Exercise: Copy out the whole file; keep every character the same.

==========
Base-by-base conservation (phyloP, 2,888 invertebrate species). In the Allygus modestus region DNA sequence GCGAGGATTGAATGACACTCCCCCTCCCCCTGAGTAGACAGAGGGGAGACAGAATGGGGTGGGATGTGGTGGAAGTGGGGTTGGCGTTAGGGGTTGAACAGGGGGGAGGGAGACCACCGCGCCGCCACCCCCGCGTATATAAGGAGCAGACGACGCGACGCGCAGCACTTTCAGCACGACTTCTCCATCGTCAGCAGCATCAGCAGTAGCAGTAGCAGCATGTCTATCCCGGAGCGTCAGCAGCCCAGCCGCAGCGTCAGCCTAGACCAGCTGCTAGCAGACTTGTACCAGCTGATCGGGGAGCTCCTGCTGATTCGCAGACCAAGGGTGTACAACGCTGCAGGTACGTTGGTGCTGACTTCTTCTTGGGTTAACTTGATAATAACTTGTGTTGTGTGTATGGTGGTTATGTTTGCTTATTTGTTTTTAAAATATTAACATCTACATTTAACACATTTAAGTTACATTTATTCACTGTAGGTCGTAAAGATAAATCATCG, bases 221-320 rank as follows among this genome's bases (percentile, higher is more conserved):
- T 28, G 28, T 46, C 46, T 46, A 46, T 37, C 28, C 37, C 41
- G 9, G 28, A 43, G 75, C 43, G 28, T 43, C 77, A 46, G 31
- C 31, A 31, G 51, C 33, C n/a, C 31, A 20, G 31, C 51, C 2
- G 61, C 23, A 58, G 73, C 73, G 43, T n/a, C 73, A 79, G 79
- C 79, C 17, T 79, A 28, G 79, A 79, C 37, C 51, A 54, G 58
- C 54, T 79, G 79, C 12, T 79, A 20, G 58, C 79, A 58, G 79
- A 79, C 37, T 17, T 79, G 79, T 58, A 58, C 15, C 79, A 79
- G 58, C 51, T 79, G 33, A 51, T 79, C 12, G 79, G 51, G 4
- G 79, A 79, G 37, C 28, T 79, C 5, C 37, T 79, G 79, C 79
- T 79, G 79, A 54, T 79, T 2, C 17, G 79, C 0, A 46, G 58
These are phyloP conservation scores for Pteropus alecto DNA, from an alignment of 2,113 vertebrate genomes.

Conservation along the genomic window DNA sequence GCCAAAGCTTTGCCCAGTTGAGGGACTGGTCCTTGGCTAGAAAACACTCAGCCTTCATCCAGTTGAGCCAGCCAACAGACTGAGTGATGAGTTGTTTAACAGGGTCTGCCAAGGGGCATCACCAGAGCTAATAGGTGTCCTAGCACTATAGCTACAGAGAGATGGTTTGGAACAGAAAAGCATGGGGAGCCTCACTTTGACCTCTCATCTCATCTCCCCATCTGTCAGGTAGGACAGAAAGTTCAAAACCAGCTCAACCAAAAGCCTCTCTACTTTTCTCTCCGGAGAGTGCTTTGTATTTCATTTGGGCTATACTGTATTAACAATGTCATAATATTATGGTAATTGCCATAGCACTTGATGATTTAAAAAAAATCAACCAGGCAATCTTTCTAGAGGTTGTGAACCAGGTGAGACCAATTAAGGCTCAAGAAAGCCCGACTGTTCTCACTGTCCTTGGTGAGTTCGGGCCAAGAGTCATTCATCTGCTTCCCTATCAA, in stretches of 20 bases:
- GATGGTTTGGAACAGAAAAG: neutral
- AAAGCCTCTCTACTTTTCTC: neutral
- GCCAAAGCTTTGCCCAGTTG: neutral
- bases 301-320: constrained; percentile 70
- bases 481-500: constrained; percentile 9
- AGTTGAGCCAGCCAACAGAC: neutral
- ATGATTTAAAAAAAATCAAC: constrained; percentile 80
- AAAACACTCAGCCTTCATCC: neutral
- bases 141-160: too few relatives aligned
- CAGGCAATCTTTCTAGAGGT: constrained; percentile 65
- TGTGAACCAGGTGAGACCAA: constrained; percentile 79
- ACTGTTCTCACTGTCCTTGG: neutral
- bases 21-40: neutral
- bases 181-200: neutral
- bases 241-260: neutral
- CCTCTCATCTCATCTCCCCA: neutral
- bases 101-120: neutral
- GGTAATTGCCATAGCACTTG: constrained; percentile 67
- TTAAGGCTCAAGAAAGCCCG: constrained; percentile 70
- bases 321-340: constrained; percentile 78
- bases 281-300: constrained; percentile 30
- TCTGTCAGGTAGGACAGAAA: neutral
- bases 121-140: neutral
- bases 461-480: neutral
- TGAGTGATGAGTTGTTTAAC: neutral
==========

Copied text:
Base-by-base conservation (phyloP, 2,888 invertebrate species). In the Allygus modestus region DNA sequence GCGAGGATTGAATGACACTCCCCCTCCCCCTGAGTAGACAGAGGGGAGACAGAATGGGGTGGGATGTGGTGGAAGTGGGGTTGGCGTTAGGGGTTGAACAGGGGGGAGGGAGACCACCGCGCCGCCACCCCCGCGTATATAAGGAGCAGACGACGCGACGCGCAGCACTTTCAGCACGACTTCTCCATCGTCAGCAGCATCAGCAGTAGCAGTAGCAGCATGTCTATCCCGGAGCGTCAGCAGCCCAGCCGCAGCGTCAGCCTAGACCAGCTGCTAGCAGACTTGTACCAGCTGATCGGGGAGCTCCTGCTGATTCGCAGACCAAGGGTGTACAACGCTGCAGGTACGTTGGTGCTGACTTCTTCTTGGGTTAACTTGATAATAACTTGTGTTGTGTGTATGGTGGTTATGTTTGCTTATTTGTTTTTAAAATATTAACATCTACATTTAACACATTTAAGTTACATTTATTCACTGTAGGTCGTAAAGATAAATCATCG, bases 221-320 rank as follows among this genome's bases (percentile, higher is more conserved):
- T 28, G 28, T 46, C 46, T 46, A 46, T 37, C 28, C 37, C 41
- G 9, G 28, A 43, G 75, C 43, G 28, T 43, C 77, A 46, G 31
- C 31, A 31, G 51, C 33, C n/a, C 31, A 20, G 31, C 51, C 2
- G 61, C 23, A 58, G 73, C 73, G 43, T n/a, C 73, A 79, G 79
- C 79, C 17, T 79, A 28, G 79, A 79, C 37, C 51, A 54, G 58
- C 54, T 79, G 79, C 12, T 79, A 20, G 58, C 79, A 58, G 79
- A 79, C 37, T 17, T 79, G 79, T 58, A 58, C 15, C 79, A 79
- G 58, C 51, T 79, G 33, A 51, T 79, C 12, G 79, G 51, G 4
- G 79, A 79, G 37, C 28, T 79, C 5, C 37, T 79, G 79, C 79
- T 79, G 79, A 54, T 79, T 2, C 17, G 79, C 0, A 46, G 58
These are phyloP conservation scores for Pteropus alecto DNA, from an alignment of 2,113 vertebrate genomes.

Conservation along the genomic window DNA sequence GCCAAAGCTTTGCCCAGTTGAGGGACTGGTCCTTGGCTAGAAAACACTCAGCCTTCATCCAGTTGAGCCAGCCAACAGACTGAGTGATGAGTTGTTTAACAGGGTCTGCCAAGGGGCATCACCAGAGCTAATAGGTGTCCTAGCACTATAGCTACAGAGAGATGGTTTGGAACAGAAAAGCATGGGGAGCCTCACTTTGACCTCTCATCTCATCTCCCCATCTGTCAGGTAGGACAGAAAGTTCAAAACCAGCTCAACCAAAAGCCTCTCTACTTTTCTCTCCGGAGAGTGCTTTGTATTTCATTTGGGCTATACTGTATTAACAATGTCATAATATTATGGTAATTGCCATAGCACTTGATGATTTAAAAAAAATCAACCAGGCAATCTTTCTAGAGGTTGTGAACCAGGTGAGACCAATTAAGGCTCAAGAAAGCCCGACTGTTCTCACTGTCCTTGGTGAGTTCGGGCCAAGAGTCATTCATCTGCTTCCCTATCAA, in stretches of 20 bases:
- GATGGTTTGGAACAGAAAAG: neutral
- AAAGCCTCTCTACTTTTCTC: neutral
- GCCAAAGCTTTGCCCAGTTG: neutral
- bases 301-320: constrained; percentile 70
- bases 481-500: constrained; percentile 9
- AGTTGAGCCAGCCAACAGAC: neutral
- ATGATTTAAAAAAAATCAAC: constrained; percentile 80
- AAAACACTCAGCCTTCATCC: neutral
- bases 141-160: too few relatives aligned
- CAGGCAATCTTTCTAGAGGT: constrained; percentile 65
- TGTGAACCAGGTGAGACCAA: constrained; percentile 79
- ACTGTTCTCACTGTCCTTGG: neutral
- bases 21-40: neutral
- bases 181-200: neutral
- bases 241-260: neutral
- CCTCTCATCTCATCTCCCCA: neutral
- bases 101-120: neutral
- GGTAATTGCCATAGCACTTG: constrained; percentile 67
- TTAAGGCTCAAGAAAGCCCG: constrained; percentile 70
- bases 321-340: constrained; percentile 78
- bases 281-300: constrained; percentile 30
- TCTGTCAGGTAGGACAGAAA: neutral
- bases 121-140: neutral
- bases 461-480: neutral
- TGAGTGATGAGTTGTTTAAC: neutral